Maharajah's treasure discovered in India: but who shall have it?
The setting is hardly auspicious: a dilapidated red-brick building where ceiling fans slowly turn, evoking images of the British Raj, and a dark stairwell leads to a basement vault with years of dust in the corners.Skip to next paragraph
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Yet here, in the Toshakhana or state treasury in Srinagar, Kashmir, lies what is probably the largest treasure ever uncovered in the Indian subcontinent. It had been tucked away in the basement, largely forgotten, for nearly 40 years.
When it came to light last summer, the tale proved as fanciful as a Persian poet's pen. A far-off Himalayan kingdom. A whimsical retainer of the last maharajah to wear the Dogra crown. Six steel trunks of royal extravagance, evoking all of the frivolity, all of the pageantry, and also the greed, of the princely rulers of India, who signed instruments of accession to the union only when independence was gained.
Based on appraisals thus far, the extraordinary treasure is thought to be worth $30 million to $50 million. But nobody yet knows for certain the worth or the ownership of that legacy, bequeathed by the Dogra crown.
The son of the last maharajah has claimed it. So has the state government of Kashmir. The prime minister, Indira Gandhi, has opened an official inquiry, under India's Antiquities Act.
As I wove my way through bank customers - the Toshakhana is inside the Jammu and Kashmir Bank - a sweeper bending over her broom eyed me with curiosity. I was flanked by seven state government officials, on this harried pilgrimage from New Delhi to see the maharajah's jewels.
It was almost a ritual. The trunks were brought in by bearers who strained under their weight. We sat at a rectangular table, in the office of the Toshakhana's custodian, an affable Mr. Karr. He holds one set of keys to the vaulted basement. The other set remains with the enigmatic dewan, Iqbal Nath.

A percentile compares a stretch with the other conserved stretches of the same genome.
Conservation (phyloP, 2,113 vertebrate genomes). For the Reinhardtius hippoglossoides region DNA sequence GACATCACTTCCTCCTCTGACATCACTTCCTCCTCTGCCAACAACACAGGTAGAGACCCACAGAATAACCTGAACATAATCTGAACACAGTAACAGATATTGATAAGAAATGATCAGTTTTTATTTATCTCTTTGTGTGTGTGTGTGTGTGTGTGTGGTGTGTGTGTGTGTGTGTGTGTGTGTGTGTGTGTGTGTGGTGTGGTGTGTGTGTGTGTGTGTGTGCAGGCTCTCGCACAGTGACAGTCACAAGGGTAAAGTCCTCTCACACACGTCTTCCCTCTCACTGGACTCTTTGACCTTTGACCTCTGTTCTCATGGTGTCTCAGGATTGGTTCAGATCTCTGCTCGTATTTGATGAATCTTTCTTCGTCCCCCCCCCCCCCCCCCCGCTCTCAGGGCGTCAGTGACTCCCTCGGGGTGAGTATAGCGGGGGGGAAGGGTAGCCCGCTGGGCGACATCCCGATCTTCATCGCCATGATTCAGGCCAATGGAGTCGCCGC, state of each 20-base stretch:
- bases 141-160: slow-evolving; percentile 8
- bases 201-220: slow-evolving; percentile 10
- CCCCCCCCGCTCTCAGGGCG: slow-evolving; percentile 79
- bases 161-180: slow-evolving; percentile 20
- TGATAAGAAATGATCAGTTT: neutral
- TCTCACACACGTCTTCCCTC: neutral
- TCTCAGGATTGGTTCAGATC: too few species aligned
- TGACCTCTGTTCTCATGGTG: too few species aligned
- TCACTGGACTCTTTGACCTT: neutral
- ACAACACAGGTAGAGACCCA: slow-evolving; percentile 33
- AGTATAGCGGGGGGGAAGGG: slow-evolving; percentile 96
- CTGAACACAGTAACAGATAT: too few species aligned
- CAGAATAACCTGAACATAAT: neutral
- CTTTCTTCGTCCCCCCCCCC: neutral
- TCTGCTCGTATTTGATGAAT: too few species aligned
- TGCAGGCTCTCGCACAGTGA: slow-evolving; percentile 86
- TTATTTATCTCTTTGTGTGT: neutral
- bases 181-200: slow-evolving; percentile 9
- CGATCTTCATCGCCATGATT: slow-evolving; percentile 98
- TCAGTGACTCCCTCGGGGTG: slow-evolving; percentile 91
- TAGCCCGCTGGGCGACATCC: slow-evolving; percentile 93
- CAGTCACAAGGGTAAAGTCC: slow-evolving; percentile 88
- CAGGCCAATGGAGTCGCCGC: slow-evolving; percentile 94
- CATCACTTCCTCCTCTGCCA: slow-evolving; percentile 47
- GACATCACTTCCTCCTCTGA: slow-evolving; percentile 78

Mr. Nath is one of the last of Kashmir's royal retainers, who faithfully served the Dogra crown. He is officially retired. Yet, the dewan has refused to relinquish his passkey to the treasure trove. After all, for nearly 40 years he was the genie who silently came and went, inspecting the contents of the basement, but telling no one what the trunks contained. Even now, he refuses to say.
According to Nicolas Rayner of Sotheby's, the London-based auction house, the 435-piece collection probably represents the most complete maharajah's treasure extant on the Indian subcontinent.
The vast majority of the pieces are believed to date from 1900 to 1940, and from the rule of Pratap and Hari Singh. It was Hari who acceded to union of the state with India in 1947, following a Pakistani tribal raid.
He and his wife fled the mountain kingdom with what they could carry, along with the luggage of their retinue. He always meant to return to collect his treasure. But, while the rest of India's princely rulers sold their jewels abroad, Hari's legacy remained in the dusty basement, under the watchful eye of Iqbal Nath.
In July, Kashmir's chief minister, Farouq Abdullah, ordered the trunks opened , symbolically stripping the maharajah's seals away. A hush fell over incredulous state government officials. Somebody rushed to the window and hastily drew the drapes.
Months later, as I sat in the Toshakhana with the same officials, the same electricity filled the air. The first trunk was opened. There was an audible gasp.
Piled high inside the 36-by-18-inch steel footlocker were ceremonial horse harnesses, swords and girdles, crowns and necklaces, bracelets and woven, 24 -carat-gold belts.
Inside one box containing a two-foot-long diamond and emerald necklace was a yellowed slip of paper, on which someone had scrawled 400,000 rupees (about $40, 000) in what appears a shaky hand. The room is full of people, yet no one really knows the history, the worth, or the legacy of the maharajah's jewels.
''Other than its size, what makes the collection memorable?'' I later asked Sotheby's Mr. Rayner. He had done the first appraisal of the treasure during four exhausting days in July, working 16 hours a day.